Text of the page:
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CV and Cover Letter Tips

How to Write a CV & Cover Letter for the Fashion and Retail Industry
 

Your CV

Your CV is your first opportunity to shine and stand out from the crowd. It must therefore highlight all your skills, qualifications, experience and indeed anything that will sell yourself to the reader.

Before you jump straight in and start writing your CV it is best to do a bit of preparation. Start by writing a list of all the responsibilities and skills you have acquired in your previous roles. Once you’ve created a list you can focus on which of these skills relate specifically to the type of role you are applying for, and eliminate anything which doesn’t. CV’s should ideally be no longer than two pages long, so you don’t want to waste space on anything which won’t add value.

Start your CV with a small introduction outlining your key skills set and career aims. Keep it short but specific - ‘looking for an opportunity to enhance my skills’ doesn’t tell anyone what you are looking for.

Then you need to list your education. Reverse chronological order is standard here and enables the reader to focus on your most recent and important achievements. Make your professional qualifications easily identifiable. If you are fully qualified, note down when you qualified.

Group your experience into previous positions, starting with your current or most recent position at the top. When describing your positions you should include the company name, job title, start and finish date, a brief outline of the company, and a list of your duties and responsibilities. Try and present this as a concise list of specific achievements and the value you added to the role rather than just a list of day-to-day duties. Present these in bullet points as this is easier to read than big paragraphs.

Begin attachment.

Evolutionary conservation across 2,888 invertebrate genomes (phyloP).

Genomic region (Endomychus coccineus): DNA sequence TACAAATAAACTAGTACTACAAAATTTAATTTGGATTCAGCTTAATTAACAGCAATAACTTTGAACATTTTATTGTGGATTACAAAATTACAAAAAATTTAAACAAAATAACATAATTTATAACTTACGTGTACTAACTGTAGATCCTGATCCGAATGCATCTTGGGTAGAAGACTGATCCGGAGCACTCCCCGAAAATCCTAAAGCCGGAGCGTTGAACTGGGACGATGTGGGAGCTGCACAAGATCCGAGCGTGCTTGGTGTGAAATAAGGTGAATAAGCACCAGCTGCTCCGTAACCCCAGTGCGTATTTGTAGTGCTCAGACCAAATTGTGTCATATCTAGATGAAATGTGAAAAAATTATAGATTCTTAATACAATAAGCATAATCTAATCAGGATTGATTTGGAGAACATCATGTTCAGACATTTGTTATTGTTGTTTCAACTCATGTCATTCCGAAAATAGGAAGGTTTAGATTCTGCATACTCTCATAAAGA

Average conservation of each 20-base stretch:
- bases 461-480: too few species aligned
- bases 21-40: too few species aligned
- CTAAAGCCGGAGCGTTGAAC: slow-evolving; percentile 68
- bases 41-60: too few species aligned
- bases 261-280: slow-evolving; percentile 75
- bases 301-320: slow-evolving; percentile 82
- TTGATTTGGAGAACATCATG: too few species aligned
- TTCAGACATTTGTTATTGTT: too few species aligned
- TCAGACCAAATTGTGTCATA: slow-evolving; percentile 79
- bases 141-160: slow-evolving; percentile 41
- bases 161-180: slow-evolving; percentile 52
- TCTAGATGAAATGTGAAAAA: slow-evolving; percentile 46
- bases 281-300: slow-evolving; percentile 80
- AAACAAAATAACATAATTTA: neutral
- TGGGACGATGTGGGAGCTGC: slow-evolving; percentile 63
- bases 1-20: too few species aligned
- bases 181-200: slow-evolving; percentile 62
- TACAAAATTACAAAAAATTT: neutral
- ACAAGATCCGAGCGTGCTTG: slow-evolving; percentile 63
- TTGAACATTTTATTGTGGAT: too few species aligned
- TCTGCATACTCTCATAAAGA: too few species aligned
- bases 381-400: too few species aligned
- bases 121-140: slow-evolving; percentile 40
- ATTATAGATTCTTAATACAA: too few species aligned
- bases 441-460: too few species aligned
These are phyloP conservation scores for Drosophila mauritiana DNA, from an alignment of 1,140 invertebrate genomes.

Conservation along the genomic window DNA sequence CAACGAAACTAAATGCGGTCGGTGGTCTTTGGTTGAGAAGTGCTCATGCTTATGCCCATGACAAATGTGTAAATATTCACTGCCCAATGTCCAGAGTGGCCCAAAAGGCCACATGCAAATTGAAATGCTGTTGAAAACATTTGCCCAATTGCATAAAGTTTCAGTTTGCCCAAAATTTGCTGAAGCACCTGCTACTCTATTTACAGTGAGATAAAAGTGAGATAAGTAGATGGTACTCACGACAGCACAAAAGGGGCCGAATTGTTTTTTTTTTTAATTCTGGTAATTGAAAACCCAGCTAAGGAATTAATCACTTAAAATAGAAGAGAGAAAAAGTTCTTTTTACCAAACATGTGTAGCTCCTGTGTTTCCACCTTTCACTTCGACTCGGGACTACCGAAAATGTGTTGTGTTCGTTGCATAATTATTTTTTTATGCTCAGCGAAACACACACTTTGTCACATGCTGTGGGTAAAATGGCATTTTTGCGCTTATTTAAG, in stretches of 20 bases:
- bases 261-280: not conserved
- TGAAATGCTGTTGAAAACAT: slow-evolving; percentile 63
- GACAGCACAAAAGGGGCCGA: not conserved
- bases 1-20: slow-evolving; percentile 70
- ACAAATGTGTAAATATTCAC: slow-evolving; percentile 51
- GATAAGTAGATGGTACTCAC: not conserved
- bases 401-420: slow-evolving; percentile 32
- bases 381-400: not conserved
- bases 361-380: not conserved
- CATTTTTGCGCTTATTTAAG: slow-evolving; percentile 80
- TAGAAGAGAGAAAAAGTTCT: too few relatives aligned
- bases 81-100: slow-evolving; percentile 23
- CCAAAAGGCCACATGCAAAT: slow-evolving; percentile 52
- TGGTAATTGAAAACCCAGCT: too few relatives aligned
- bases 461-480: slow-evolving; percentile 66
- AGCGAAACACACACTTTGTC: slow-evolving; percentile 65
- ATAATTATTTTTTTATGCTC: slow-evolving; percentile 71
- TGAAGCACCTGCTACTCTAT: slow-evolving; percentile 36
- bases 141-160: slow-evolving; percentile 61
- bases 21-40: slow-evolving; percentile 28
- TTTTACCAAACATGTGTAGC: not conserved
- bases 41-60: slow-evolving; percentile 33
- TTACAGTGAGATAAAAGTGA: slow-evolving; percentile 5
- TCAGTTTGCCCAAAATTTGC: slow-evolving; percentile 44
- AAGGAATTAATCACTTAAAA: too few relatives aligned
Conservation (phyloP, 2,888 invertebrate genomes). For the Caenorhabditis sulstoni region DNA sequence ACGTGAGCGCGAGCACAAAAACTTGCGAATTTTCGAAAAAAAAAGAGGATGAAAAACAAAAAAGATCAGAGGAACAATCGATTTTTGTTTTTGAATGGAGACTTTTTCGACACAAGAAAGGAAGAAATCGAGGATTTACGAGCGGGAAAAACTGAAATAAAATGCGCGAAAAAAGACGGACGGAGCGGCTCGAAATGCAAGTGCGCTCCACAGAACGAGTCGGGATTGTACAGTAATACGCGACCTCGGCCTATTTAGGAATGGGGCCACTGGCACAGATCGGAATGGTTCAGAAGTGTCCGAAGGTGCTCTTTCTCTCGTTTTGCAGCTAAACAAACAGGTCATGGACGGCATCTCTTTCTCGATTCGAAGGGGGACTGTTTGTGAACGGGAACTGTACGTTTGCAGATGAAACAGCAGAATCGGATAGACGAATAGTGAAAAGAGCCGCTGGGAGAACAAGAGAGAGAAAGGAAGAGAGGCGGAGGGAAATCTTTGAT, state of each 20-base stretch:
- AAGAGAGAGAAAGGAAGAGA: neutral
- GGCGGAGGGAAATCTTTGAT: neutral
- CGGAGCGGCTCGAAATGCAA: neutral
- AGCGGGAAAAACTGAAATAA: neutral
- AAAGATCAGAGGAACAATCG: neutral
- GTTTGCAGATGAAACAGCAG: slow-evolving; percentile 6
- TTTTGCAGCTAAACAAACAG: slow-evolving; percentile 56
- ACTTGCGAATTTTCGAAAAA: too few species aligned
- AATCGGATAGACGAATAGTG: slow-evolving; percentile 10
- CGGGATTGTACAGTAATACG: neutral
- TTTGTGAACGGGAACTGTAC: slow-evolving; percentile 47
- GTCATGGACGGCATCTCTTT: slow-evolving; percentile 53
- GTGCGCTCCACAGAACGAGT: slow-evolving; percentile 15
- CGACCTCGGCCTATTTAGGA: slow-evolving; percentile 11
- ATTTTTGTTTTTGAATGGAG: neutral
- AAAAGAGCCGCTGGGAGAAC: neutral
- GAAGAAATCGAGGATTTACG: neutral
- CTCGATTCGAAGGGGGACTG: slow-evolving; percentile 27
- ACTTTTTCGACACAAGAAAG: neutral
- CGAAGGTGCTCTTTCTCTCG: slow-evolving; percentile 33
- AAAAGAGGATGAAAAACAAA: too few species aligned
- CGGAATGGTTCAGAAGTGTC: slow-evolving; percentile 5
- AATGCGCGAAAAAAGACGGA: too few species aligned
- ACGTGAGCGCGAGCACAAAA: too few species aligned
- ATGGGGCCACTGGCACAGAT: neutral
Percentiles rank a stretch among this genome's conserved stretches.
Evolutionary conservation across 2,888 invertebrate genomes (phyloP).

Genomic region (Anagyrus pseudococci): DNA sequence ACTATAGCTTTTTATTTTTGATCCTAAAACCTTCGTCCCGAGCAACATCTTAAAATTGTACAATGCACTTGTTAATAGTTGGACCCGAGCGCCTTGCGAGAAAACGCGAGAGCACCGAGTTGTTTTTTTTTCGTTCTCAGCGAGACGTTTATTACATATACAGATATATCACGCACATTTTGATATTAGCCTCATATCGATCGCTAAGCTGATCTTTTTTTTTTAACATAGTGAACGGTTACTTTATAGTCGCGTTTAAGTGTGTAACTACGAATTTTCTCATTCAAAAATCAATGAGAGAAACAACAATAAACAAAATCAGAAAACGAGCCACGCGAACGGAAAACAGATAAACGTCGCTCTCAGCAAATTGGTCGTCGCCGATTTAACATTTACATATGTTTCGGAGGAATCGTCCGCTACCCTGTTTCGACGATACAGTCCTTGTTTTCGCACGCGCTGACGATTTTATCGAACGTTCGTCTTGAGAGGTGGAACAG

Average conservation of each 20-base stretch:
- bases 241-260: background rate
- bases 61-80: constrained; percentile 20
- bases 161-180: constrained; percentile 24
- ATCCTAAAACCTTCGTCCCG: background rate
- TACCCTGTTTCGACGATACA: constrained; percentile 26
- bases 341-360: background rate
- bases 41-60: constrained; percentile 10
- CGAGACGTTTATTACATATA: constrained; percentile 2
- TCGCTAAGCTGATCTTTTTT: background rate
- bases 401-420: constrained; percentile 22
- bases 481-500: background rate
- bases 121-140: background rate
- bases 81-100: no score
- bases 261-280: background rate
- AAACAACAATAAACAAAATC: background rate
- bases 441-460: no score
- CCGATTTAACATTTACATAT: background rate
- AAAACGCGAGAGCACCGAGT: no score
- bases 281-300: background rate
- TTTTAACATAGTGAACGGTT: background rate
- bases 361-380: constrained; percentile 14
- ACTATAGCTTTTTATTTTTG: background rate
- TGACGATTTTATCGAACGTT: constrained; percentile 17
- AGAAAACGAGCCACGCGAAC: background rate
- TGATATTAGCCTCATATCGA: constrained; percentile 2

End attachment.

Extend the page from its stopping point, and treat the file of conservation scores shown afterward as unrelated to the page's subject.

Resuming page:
Remember that there is no such thing as an all-purpose CV, and an employer can spot a mass produced CV a mile off! Adjust your CV accordingly by emphasising aspects of your experience that are particularly important for the role. Recognise the key words used in the job description for the role you are applying to and make sure the same words appear on your CV. This makes it really easy for the reader to recognise your suitability.

Don’t forget to add your name and contact details at the top of your CV. It sounds obvious but you’ll be surprised at how many people forget, and then wonder why no one is contacting them!

The most important step in preparing your CV comes next. CHECK IT CAREFULLY! Your CV will instantly lose credibility if it has spelling and grammar mistakes in it. If you claim to have ‘excellent attention to detail’ in a CV full of errors, it doesn’t bode well. Send your CV to a few friends to check. They will notice any errors that you may have missed, and will also be able to comment on how well it flows.

Your CV is now ready to be sent. Remember to edit your CV each time you apply for a different role and if you notice your CV isn’t getting many responses, have another look at it and see if there is anything which can be improved. If your current CV isn’t doing enough to get you an interview, why continue to send it out? 

Your Cover Letter

A covering letter should be included whenever you send a copy of your CV to an employer or consultant. This enables you to target your CV even more, and adds a more human and personal touch. The idea of a covering letter is to draw attention to the important sections of your CV and should highlight your experience in relation to the specific role.

Firstly, explain where you saw the advert for the position, and the position you are applying for, if appropriate.

Follow on by explaining why you want the job and why you feel you are suitable. Much of this information will already be included in your CV, and remember the letter should complement the CV, not reiterate it. Highlight important points detailed in your CV, but try not to use the same phrases. Personalise your letter by mentioning the company and show that you have done your research and know something about them. Try to include why you would like to work for that particular company.

Finish the covering letter by looking to the future - explain that you look forward to hearing from them, or hope to hear from them soon. 

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